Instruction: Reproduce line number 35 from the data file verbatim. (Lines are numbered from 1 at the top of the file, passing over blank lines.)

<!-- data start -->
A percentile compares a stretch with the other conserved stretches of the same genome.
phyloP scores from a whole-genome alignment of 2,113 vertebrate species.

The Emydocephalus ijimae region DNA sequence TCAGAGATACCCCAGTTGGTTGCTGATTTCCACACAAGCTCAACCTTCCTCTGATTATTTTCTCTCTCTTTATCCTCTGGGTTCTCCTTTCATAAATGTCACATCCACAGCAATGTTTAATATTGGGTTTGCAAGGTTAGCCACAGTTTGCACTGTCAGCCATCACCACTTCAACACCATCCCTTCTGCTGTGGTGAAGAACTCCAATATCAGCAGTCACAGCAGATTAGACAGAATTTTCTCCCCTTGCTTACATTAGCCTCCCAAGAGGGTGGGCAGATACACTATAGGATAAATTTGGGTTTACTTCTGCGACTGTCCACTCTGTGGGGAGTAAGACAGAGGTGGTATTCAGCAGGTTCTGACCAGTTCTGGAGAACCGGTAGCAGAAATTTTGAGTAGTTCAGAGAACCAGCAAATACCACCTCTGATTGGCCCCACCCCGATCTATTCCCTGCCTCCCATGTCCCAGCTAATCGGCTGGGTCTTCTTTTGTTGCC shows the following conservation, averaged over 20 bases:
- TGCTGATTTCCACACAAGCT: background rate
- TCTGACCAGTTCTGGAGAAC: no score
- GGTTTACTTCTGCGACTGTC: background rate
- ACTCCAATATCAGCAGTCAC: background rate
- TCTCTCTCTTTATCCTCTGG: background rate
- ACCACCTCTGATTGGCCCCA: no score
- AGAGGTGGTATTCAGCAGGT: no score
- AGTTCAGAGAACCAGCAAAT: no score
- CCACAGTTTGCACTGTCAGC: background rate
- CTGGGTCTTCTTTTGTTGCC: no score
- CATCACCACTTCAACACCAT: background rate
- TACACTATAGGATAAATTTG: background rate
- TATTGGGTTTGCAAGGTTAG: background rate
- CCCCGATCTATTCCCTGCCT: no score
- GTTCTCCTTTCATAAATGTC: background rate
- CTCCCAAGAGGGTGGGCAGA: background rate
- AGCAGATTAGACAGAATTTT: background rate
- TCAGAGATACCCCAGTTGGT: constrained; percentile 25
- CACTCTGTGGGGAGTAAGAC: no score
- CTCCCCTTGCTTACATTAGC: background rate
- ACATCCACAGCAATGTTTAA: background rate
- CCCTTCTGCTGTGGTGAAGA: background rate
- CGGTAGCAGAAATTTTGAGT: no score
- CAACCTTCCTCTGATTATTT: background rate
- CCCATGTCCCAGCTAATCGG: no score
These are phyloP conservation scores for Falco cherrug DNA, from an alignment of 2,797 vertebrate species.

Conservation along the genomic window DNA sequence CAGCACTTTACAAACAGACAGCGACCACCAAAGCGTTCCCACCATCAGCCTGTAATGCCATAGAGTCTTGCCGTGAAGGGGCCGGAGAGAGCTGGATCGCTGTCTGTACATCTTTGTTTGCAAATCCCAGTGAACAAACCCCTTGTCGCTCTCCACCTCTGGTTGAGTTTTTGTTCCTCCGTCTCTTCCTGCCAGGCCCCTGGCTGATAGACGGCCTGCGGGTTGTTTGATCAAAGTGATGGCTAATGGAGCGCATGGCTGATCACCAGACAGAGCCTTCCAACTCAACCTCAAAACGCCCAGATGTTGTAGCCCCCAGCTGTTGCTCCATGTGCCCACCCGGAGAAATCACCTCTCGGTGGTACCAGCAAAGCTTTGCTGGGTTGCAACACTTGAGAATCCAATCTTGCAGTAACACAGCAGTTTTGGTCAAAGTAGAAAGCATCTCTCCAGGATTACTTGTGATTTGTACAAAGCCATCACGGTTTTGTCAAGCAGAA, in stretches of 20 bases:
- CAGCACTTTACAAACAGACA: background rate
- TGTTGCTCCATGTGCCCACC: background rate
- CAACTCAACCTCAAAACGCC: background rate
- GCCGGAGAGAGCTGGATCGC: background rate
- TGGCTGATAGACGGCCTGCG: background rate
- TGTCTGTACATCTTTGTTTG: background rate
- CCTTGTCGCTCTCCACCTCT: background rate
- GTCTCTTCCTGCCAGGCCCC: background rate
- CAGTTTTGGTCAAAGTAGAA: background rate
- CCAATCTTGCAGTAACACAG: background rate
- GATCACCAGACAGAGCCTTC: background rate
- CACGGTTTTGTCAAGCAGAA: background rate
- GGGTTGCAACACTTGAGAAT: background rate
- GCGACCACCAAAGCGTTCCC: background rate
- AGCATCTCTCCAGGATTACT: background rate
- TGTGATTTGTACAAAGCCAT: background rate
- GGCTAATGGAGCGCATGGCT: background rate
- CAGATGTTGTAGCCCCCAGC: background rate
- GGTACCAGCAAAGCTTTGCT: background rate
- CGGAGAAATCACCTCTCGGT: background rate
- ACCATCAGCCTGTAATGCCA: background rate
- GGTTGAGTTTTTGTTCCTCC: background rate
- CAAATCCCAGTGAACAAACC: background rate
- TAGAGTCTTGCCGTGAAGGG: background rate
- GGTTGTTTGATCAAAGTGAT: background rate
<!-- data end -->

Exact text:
- TGGCTGATAGACGGCCTGCG: background rate